Introducing The Digs: Images from Pittsburgh's past
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For the first time, the Pittsburgh Post-Gazette is excavating, curating and digitizing its photo library, which has been accumulating photographs for more than a century, to display them online.
The Post-Gazette library contains tens of thousands of photographs and negatives taken by photographers working for the Post-Gazette, the Pittsburgh Press and the Pittsburgh Sun-Telegraph.
The images, stored in envelopes and file folders over the years, have never before been digitized. We will be researching the origins of the photographs and telling their stories. Because of the painstaking effort required to curate each image in this way, we are calling the project The Digs.
The Post-Gazette's photo library dates to the beginnings of photojournalism, when technical advances in newspaper printing first allowed the publication of photos in newspapers. The earliest images we have discovered are from the 1904 flood. The collection offers a unique perspective on local, national and international events, as well as the people in the community.
We will be making the images and their stories available online as we digitize and document them. Selected photos will also be available for purchase online through the PG Store.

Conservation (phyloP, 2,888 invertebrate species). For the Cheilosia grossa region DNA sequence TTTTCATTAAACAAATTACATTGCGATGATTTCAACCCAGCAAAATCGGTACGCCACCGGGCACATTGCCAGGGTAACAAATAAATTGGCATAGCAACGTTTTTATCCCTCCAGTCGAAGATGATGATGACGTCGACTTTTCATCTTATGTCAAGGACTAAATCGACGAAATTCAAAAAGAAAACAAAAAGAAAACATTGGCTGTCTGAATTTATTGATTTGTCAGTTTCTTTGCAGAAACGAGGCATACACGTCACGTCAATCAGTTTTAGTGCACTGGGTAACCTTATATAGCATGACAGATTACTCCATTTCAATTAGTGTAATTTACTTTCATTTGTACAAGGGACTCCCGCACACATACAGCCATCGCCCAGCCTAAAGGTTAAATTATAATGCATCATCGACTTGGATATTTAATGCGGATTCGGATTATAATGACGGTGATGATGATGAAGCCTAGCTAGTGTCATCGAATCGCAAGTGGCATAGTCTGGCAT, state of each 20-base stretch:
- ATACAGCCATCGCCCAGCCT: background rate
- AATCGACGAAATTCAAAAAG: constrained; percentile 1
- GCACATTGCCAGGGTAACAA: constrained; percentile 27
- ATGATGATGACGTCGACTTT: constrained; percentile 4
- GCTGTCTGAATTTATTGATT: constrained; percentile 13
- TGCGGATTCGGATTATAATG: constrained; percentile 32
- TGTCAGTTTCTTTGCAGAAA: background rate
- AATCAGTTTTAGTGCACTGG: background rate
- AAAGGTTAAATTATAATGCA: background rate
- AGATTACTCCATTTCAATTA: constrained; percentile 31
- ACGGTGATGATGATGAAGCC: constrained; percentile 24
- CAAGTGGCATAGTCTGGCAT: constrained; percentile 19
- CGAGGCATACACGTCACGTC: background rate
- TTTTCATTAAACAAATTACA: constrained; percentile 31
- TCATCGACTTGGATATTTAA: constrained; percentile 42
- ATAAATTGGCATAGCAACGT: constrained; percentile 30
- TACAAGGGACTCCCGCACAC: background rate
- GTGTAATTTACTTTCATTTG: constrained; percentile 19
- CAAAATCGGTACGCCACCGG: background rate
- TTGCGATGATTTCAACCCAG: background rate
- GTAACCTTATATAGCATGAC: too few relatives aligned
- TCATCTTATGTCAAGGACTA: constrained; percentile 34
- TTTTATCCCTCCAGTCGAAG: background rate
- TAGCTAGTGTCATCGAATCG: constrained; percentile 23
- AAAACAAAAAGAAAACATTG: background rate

Today, the Post-Gazette unveiled the first five images: President Kennedy in Pittsburgh in 1962, taken just a few days before the October Cuban Missile Crisis; Steelers quarterback Terry Bradshaw; two images of a funeral procession in 1952 (one of the images was taken in front of St. Nicholas Church); and presidential candidate Ronald Reagan campaigning with Senators John Heinz III and Richard Schweiker in Pittsburgh, taken four days before the 1980 election.
We will be releasing additional images daily.
We hope that The Digs will be of interest to our readers, history buffs, scholars and those interested in photojournalism. Our goal is to tell the rich history of Pittsburgh and the region through pictures of people, communities and historic events. We hope it ignites some memories, and we look forward to receiving feedback from our readers.
First Published August 8, 2012 12:05 am